I read somewhere that Melville confessed the book was a wicked work, and for a time, I could not puzzle out his meaning. By now, I see it.
Melville, with the wild, almost drunken humor of a poet, a mad poet, fixed his heart on the purpose of writing a modern pagan epic, to capture the stern grandeur of ancient Jewish tales, the majesty and sorrow of Achilles and Agamemnon. He wrote of the fall of Icarus, or, if you will the Fall of Lucifer, except that his Ahab (absurdly) was a sea captain instead of a King, and his Greek demigods of old were (absurdly) whaling men of Nantucket.
Wicked? To a pious Christian, yes, because the tale is Homeric. It is pagan work from start to finish, no, I must say, from stem to stern.
All the old friends of the Greek and Viking poets are here: the implacable and monstrous Fate, whose weird no man escapes, the Whale, as pallid white as any beast ever chased by Pwyll into the underworld, the unchecked hubris of the doomed, and the madness of Ajax, now lodged in Ahab’s brain for reasons every pagan knows: for those whom the gods destroy they first drive mad.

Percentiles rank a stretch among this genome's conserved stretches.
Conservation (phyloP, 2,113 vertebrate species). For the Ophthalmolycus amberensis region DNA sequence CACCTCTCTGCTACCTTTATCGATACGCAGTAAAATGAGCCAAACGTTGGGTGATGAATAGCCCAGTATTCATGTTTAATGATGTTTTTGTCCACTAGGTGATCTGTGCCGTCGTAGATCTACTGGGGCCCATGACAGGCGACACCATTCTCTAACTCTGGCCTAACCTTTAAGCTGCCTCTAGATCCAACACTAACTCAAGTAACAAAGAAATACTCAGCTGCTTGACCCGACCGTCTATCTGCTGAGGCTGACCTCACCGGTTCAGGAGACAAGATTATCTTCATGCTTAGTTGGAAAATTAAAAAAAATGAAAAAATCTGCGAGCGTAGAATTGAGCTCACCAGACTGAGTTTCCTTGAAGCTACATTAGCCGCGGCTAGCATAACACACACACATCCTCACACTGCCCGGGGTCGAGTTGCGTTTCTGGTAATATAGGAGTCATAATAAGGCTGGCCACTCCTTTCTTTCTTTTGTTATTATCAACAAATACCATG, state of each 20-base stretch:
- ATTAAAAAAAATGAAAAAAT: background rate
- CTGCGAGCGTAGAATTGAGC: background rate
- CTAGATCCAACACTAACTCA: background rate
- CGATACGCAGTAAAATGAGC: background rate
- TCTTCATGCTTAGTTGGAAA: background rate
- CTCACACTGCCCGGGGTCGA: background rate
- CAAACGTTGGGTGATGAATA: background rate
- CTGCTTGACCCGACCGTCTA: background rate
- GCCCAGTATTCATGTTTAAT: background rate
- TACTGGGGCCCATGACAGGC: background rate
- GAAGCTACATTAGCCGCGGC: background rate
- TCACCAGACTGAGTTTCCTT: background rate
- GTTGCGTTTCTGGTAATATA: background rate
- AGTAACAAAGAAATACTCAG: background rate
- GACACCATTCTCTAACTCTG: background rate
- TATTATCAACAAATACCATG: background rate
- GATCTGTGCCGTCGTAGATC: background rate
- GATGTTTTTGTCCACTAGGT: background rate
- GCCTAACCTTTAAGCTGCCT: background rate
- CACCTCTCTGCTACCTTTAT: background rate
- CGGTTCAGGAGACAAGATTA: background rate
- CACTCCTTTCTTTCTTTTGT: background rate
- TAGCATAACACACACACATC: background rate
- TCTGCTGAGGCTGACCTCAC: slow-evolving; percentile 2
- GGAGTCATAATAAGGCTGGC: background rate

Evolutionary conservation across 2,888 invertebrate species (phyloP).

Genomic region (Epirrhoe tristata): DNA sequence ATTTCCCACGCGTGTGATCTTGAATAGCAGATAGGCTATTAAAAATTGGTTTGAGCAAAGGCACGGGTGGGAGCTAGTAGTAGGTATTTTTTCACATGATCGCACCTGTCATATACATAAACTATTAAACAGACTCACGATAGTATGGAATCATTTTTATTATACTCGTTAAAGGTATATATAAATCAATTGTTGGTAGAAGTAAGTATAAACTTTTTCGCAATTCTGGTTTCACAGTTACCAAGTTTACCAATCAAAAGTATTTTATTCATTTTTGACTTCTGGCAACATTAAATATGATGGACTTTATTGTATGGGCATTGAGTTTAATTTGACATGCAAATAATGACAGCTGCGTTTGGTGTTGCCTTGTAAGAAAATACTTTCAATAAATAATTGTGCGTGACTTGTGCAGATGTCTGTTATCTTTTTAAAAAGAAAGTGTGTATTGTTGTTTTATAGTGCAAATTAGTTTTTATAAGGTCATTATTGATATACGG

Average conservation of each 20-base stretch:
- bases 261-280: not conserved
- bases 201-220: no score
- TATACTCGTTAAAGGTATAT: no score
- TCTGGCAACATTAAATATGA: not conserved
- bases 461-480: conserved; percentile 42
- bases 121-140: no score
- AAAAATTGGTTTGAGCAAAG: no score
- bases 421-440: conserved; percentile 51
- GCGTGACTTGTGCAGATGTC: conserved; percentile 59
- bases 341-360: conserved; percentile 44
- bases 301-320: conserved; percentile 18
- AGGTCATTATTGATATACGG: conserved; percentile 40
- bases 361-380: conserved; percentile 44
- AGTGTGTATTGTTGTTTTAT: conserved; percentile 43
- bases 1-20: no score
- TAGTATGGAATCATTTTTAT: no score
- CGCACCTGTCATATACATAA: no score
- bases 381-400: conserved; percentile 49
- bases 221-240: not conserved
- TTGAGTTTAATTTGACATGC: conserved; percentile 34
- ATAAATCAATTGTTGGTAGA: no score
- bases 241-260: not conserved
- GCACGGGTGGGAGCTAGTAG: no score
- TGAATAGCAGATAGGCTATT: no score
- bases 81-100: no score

The very hemp that twines the riggings is pagan. The wording is pagan: As a vast and billowing whale, who, breaking the surface in a spray of water, and send up waves to awe the fisherman, that then linger for a moment in the blue air, and form a cloud of dazzling fine spray, which falls and turns the waves to foam as white as milk, so to is this book surrounded with Homeric metaphors that hang just as finely in the air, before collapsing under their own mass.
The humor is pagan: solemn Christians often scowl at pagan saturnalias, not seeing the grim and hopeless character that sits like iron underneath the outward frivolity, the gay bunting and amorous ditties. In MOBY DICK, Melville indulges in weird frivolities of language, explores odd ironies, or describes, tongue in cheek, common things in overblown heroic language, or heroic things in understated dry language. The delight of his rich inventions, the sheer giddy FUN of the thing, is the one thing no one ever told me about this book. The author is being ridiculous, as deliberately ridiculous as a fool in motley wearing bells on his cap, when he, for example, defends Whalemen against the charge of being smelly. He proclaims: